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Wednesday, September 13, 2006


***** Another Scandal in Bohemia by Carole Nelson Douglas. Mystery. Re-read (was Irene's Last Waltz).









I know I've read this one before, but I honestly didn't remember anything about it. It's been a long time, and there've been a lot of books in the interim.

This is the 4th book in the Irene Adler series, based on the character from the Sherlock Holmes story "A Scandal in Bohemia." Irene, her husband Godfrey, and friend Nell are bored in Paris after their last case. Exiled from England and Irene from the stage because of their "deaths," they're unable to pursue their normal occupations, and Irene turns to shopping, getting a much-coveted appointment with the House of Worth, where she and Nell have three startling experiences: 1) Charles Worth himself asks Irene to be a living advertisement for his gowns; 2) the Queen of Bohemia, Irene's erstwhile rival, confides that her husband of several months has yet to visit her bed, and asks for help; 3) a bead-girl is found murdered in the Worth dress factory.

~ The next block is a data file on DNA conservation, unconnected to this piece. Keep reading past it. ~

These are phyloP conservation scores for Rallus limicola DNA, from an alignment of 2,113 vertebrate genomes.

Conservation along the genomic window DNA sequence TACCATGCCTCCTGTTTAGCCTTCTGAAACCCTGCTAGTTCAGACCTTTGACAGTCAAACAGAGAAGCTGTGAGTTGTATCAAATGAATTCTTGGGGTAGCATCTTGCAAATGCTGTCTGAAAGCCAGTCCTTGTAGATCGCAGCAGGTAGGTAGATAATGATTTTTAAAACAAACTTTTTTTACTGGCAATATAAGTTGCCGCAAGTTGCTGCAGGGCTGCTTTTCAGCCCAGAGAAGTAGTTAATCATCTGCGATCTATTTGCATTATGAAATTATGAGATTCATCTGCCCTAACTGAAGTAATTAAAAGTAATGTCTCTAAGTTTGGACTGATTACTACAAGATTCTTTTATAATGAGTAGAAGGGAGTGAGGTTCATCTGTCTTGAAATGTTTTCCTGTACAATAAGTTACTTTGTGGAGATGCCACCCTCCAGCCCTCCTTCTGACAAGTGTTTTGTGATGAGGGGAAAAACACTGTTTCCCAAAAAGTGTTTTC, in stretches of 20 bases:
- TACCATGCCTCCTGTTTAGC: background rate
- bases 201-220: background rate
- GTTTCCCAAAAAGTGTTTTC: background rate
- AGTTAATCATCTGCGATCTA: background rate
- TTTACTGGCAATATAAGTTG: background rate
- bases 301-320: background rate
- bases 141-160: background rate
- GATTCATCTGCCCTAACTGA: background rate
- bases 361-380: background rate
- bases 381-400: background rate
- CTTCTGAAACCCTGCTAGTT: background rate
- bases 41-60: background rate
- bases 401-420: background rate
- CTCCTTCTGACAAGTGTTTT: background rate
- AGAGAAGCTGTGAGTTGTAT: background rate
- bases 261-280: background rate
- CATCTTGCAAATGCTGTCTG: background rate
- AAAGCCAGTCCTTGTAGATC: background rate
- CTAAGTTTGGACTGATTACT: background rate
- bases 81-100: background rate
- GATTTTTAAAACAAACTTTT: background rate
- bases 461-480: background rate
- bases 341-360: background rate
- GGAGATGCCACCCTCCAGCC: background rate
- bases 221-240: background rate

Godfrey, meanwhile, has had a request of his own, for the three of them to visit Baron Alphonse de Rothschild, the international financier, who offers each one of them the perfect price to return to Bohemia and spy for him.

Of course, when Irene and Nell left Bohemia, it was in fear for their lives, so the expedition is not without risk.

There's international intrigue, fashion, romantic entanglement, the supernatural in the form of the Golem (which made me think of Pratchett) that's reportedly menacing Prague, the position of Jews and working women in late 19th-century Europe, and an overlap with a Holmes case, which for the life of me I can't identify, and which may not actually exist.

It's complex and filled with realism, and the characters just grab me. Nell's relative innocence, honesty, and narrow-mindedness contrast well with Irene's worldliness and other-worldliness, and Godfrey's sincerity and pragmatism.


...more


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Comments:
Wasn't Feet of Clay just great? That's one of my favorites from TP.

This sounds interesting, but then, I'm game for anything with a golem. It's a cultural thing ;)
 
Oh, yes. Actually, though, I didn't realize the origins of the golem when I read Feet of Clay.

There's quite a bit of historical detail here, including the Rabbi Loew's grave in Prague. I suspect CND took quite a few liberties with it, though.
 
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